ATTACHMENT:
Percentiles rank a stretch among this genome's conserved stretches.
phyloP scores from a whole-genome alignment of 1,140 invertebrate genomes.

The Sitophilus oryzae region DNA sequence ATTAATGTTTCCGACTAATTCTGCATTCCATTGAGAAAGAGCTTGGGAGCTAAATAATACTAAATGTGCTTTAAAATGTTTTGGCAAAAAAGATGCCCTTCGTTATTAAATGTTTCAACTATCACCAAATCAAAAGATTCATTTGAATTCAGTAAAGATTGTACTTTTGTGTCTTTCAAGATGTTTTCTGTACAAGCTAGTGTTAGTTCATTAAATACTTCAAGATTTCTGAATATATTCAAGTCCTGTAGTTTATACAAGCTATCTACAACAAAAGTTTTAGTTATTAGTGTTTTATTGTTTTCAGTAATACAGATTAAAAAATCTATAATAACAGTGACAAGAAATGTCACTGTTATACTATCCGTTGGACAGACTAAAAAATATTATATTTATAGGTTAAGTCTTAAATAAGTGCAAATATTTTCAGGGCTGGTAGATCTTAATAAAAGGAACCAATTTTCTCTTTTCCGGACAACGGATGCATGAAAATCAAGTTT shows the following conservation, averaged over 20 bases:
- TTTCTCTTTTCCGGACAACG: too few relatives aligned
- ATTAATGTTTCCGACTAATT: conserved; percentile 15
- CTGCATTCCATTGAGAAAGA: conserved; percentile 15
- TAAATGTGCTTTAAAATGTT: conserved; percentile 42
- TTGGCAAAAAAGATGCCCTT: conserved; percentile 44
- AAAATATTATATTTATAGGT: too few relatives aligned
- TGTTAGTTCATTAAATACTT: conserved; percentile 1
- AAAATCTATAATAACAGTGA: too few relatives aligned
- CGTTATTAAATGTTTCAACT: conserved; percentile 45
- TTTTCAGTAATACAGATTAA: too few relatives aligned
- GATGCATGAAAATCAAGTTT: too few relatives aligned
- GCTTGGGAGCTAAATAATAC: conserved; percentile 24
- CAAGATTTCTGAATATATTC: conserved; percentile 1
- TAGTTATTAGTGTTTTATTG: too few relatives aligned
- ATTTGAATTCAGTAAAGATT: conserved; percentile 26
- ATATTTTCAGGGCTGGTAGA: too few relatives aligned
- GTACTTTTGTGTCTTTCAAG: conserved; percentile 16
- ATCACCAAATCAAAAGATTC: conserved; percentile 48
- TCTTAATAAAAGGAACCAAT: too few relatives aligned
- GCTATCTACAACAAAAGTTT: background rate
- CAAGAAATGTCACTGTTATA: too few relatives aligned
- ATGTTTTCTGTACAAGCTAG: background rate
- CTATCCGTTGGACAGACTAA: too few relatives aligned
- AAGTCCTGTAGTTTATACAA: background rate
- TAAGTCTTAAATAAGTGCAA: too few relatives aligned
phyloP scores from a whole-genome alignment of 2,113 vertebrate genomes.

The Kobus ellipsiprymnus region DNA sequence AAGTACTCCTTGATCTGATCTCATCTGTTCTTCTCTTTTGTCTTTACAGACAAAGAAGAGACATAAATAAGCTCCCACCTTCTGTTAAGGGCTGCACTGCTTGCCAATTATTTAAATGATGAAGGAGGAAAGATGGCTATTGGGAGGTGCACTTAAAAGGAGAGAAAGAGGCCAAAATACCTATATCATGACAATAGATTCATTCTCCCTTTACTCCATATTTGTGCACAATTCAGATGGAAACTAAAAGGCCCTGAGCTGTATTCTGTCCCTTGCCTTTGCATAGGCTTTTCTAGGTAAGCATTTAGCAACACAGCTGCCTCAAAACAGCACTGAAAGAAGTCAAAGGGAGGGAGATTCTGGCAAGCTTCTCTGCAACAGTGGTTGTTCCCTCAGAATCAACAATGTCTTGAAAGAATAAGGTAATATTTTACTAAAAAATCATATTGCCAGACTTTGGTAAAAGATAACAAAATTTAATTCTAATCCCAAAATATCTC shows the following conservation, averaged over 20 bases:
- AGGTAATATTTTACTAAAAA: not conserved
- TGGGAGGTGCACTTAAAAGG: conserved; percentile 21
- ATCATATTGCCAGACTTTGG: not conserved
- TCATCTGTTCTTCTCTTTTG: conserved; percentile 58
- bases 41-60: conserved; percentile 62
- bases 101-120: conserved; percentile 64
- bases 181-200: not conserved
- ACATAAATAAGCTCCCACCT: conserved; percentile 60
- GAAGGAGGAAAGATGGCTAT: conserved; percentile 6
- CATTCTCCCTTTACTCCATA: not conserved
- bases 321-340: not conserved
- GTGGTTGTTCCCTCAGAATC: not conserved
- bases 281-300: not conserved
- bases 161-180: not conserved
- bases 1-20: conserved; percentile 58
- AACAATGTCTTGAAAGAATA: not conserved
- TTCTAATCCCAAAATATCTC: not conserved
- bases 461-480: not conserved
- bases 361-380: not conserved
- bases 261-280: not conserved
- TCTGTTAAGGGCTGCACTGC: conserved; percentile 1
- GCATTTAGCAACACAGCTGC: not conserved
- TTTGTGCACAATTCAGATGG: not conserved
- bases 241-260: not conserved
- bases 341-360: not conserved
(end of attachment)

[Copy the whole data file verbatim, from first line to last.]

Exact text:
Percentiles rank a stretch among this genome's conserved stretches.
phyloP scores from a whole-genome alignment of 1,140 invertebrate genomes.

The Sitophilus oryzae region DNA sequence ATTAATGTTTCCGACTAATTCTGCATTCCATTGAGAAAGAGCTTGGGAGCTAAATAATACTAAATGTGCTTTAAAATGTTTTGGCAAAAAAGATGCCCTTCGTTATTAAATGTTTCAACTATCACCAAATCAAAAGATTCATTTGAATTCAGTAAAGATTGTACTTTTGTGTCTTTCAAGATGTTTTCTGTACAAGCTAGTGTTAGTTCATTAAATACTTCAAGATTTCTGAATATATTCAAGTCCTGTAGTTTATACAAGCTATCTACAACAAAAGTTTTAGTTATTAGTGTTTTATTGTTTTCAGTAATACAGATTAAAAAATCTATAATAACAGTGACAAGAAATGTCACTGTTATACTATCCGTTGGACAGACTAAAAAATATTATATTTATAGGTTAAGTCTTAAATAAGTGCAAATATTTTCAGGGCTGGTAGATCTTAATAAAAGGAACCAATTTTCTCTTTTCCGGACAACGGATGCATGAAAATCAAGTTT shows the following conservation, averaged over 20 bases:
- TTTCTCTTTTCCGGACAACG: too few relatives aligned
- ATTAATGTTTCCGACTAATT: conserved; percentile 15
- CTGCATTCCATTGAGAAAGA: conserved; percentile 15
- TAAATGTGCTTTAAAATGTT: conserved; percentile 42
- TTGGCAAAAAAGATGCCCTT: conserved; percentile 44
- AAAATATTATATTTATAGGT: too few relatives aligned
- TGTTAGTTCATTAAATACTT: conserved; percentile 1
- AAAATCTATAATAACAGTGA: too few relatives aligned
- CGTTATTAAATGTTTCAACT: conserved; percentile 45
- TTTTCAGTAATACAGATTAA: too few relatives aligned
- GATGCATGAAAATCAAGTTT: too few relatives aligned
- GCTTGGGAGCTAAATAATAC: conserved; percentile 24
- CAAGATTTCTGAATATATTC: conserved; percentile 1
- TAGTTATTAGTGTTTTATTG: too few relatives aligned
- ATTTGAATTCAGTAAAGATT: conserved; percentile 26
- ATATTTTCAGGGCTGGTAGA: too few relatives aligned
- GTACTTTTGTGTCTTTCAAG: conserved; percentile 16
- ATCACCAAATCAAAAGATTC: conserved; percentile 48
- TCTTAATAAAAGGAACCAAT: too few relatives aligned
- GCTATCTACAACAAAAGTTT: background rate
- CAAGAAATGTCACTGTTATA: too few relatives aligned
- ATGTTTTCTGTACAAGCTAG: background rate
- CTATCCGTTGGACAGACTAA: too few relatives aligned
- AAGTCCTGTAGTTTATACAA: background rate
- TAAGTCTTAAATAAGTGCAA: too few relatives aligned
phyloP scores from a whole-genome alignment of 2,113 vertebrate genomes.

The Kobus ellipsiprymnus region DNA sequence AAGTACTCCTTGATCTGATCTCATCTGTTCTTCTCTTTTGTCTTTACAGACAAAGAAGAGACATAAATAAGCTCCCACCTTCTGTTAAGGGCTGCACTGCTTGCCAATTATTTAAATGATGAAGGAGGAAAGATGGCTATTGGGAGGTGCACTTAAAAGGAGAGAAAGAGGCCAAAATACCTATATCATGACAATAGATTCATTCTCCCTTTACTCCATATTTGTGCACAATTCAGATGGAAACTAAAAGGCCCTGAGCTGTATTCTGTCCCTTGCCTTTGCATAGGCTTTTCTAGGTAAGCATTTAGCAACACAGCTGCCTCAAAACAGCACTGAAAGAAGTCAAAGGGAGGGAGATTCTGGCAAGCTTCTCTGCAACAGTGGTTGTTCCCTCAGAATCAACAATGTCTTGAAAGAATAAGGTAATATTTTACTAAAAAATCATATTGCCAGACTTTGGTAAAAGATAACAAAATTTAATTCTAATCCCAAAATATCTC shows the following conservation, averaged over 20 bases:
- AGGTAATATTTTACTAAAAA: not conserved
- TGGGAGGTGCACTTAAAAGG: conserved; percentile 21
- ATCATATTGCCAGACTTTGG: not conserved
- TCATCTGTTCTTCTCTTTTG: conserved; percentile 58
- bases 41-60: conserved; percentile 62
- bases 101-120: conserved; percentile 64
- bases 181-200: not conserved
- ACATAAATAAGCTCCCACCT: conserved; percentile 60
- GAAGGAGGAAAGATGGCTAT: conserved; percentile 6
- CATTCTCCCTTTACTCCATA: not conserved
- bases 321-340: not conserved
- GTGGTTGTTCCCTCAGAATC: not conserved
- bases 281-300: not conserved
- bases 161-180: not conserved
- bases 1-20: conserved; percentile 58
- AACAATGTCTTGAAAGAATA: not conserved
- TTCTAATCCCAAAATATCTC: not conserved
- bases 461-480: not conserved
- bases 361-380: not conserved
- bases 261-280: not conserved
- TCTGTTAAGGGCTGCACTGC: conserved; percentile 1
- GCATTTAGCAACACAGCTGC: not conserved
- TTTGTGCACAATTCAGATGG: not conserved
- bases 241-260: not conserved
- bases 341-360: not conserved